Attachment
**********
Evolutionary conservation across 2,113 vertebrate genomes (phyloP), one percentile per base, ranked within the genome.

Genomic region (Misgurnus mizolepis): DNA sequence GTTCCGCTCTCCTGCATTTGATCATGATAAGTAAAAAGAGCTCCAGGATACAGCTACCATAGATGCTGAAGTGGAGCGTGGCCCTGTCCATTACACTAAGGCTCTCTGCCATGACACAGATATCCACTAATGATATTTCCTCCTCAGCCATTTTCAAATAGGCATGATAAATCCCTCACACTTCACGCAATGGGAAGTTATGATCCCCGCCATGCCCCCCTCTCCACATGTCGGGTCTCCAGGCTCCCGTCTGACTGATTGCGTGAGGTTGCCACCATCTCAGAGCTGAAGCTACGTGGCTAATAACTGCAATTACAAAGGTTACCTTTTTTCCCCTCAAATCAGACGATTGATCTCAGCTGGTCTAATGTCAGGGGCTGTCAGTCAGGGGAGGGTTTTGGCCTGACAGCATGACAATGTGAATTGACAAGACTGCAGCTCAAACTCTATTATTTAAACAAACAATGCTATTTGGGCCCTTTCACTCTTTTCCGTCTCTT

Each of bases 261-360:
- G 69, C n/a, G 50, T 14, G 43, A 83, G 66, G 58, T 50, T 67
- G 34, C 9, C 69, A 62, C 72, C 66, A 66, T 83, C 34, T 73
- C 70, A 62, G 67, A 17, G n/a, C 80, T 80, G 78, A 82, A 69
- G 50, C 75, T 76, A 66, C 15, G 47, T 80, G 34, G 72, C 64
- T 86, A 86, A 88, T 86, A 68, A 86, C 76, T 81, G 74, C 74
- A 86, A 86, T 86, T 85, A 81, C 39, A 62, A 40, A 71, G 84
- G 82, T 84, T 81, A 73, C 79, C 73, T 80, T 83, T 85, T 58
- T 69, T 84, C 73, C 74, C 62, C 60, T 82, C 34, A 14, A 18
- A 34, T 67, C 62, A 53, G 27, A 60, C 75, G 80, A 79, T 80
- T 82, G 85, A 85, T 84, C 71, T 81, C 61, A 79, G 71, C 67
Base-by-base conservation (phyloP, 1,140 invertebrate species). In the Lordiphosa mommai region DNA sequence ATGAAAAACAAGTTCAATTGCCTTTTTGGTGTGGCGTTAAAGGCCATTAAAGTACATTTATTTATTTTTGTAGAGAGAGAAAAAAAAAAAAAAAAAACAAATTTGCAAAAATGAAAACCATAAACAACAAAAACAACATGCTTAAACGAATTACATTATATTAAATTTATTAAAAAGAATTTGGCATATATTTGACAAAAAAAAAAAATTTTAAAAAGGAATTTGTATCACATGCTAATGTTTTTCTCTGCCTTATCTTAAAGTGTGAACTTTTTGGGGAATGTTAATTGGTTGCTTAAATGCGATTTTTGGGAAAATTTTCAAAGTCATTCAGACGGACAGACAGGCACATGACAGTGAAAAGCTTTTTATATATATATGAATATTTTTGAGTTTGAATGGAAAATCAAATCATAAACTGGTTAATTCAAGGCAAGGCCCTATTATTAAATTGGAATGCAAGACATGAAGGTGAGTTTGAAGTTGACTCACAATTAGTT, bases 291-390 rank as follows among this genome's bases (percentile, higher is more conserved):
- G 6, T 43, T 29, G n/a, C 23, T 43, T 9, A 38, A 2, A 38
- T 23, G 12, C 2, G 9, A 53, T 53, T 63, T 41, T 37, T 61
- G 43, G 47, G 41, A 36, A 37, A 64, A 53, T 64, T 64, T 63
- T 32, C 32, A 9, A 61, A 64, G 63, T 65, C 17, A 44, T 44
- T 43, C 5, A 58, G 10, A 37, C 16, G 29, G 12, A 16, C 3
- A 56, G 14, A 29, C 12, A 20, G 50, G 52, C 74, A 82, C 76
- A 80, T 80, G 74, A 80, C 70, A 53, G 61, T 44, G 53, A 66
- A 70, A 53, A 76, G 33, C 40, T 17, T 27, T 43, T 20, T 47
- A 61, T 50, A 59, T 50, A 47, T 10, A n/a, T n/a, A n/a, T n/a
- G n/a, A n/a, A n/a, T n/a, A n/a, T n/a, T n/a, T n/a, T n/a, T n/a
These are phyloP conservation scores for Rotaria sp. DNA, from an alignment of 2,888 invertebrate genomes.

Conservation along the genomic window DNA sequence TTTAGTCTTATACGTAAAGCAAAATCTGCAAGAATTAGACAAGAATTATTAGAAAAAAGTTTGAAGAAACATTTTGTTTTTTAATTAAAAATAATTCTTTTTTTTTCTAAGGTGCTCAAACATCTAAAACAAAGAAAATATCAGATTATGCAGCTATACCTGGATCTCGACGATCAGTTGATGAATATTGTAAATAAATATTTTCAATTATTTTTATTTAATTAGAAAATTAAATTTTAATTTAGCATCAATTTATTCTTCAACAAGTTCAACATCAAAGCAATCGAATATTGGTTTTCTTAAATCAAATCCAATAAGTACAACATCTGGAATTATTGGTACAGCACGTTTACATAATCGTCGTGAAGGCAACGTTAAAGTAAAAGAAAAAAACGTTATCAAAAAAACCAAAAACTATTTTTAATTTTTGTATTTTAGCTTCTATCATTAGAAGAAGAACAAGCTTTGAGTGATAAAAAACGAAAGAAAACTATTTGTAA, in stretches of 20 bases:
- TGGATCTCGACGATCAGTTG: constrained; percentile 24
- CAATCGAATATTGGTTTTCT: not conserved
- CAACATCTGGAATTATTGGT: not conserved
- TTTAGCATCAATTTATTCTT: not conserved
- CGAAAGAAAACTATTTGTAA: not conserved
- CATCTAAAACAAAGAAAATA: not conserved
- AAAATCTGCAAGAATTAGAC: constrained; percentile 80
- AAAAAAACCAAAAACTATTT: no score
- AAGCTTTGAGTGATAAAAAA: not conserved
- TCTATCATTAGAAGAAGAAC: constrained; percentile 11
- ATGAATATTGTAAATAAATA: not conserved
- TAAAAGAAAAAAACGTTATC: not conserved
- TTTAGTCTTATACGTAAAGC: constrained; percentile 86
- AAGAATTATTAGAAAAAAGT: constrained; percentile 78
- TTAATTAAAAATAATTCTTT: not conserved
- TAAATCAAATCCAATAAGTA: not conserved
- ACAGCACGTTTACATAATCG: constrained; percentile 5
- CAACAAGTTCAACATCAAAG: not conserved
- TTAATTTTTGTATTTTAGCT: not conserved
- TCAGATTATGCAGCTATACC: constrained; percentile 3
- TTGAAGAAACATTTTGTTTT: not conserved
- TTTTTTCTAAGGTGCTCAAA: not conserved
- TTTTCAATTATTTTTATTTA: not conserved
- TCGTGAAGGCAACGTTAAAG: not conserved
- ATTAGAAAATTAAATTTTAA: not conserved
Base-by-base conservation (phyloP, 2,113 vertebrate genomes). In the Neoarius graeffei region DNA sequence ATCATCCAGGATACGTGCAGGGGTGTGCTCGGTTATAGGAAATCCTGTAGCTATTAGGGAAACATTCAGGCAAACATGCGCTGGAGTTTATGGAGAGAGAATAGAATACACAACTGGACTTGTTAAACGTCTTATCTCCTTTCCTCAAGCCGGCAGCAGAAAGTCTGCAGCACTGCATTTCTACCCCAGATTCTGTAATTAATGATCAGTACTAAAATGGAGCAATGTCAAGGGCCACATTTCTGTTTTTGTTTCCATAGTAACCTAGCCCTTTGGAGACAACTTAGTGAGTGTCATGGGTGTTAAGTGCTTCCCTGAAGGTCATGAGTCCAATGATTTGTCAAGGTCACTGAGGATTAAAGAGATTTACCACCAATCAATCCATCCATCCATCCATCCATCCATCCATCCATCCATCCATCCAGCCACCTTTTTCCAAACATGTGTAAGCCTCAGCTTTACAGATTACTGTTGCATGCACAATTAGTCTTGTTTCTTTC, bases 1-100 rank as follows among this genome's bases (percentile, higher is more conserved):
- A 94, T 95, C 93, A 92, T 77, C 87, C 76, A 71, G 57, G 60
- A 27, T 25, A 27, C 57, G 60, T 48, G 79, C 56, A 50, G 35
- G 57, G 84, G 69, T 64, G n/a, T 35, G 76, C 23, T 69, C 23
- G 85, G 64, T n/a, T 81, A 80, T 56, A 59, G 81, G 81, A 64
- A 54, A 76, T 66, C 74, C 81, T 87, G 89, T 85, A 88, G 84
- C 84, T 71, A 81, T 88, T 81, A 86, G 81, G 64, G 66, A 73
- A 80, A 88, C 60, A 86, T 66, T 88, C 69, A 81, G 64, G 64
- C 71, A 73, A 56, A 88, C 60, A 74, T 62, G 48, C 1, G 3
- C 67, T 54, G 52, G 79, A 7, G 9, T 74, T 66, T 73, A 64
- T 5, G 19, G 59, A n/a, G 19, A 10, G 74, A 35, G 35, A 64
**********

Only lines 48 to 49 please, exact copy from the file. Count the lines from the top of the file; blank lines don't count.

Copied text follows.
- TTTTTTCTAAGGTGCTCAAA: not conserved
- TTTTCAATTATTTTTATTTA: not conserved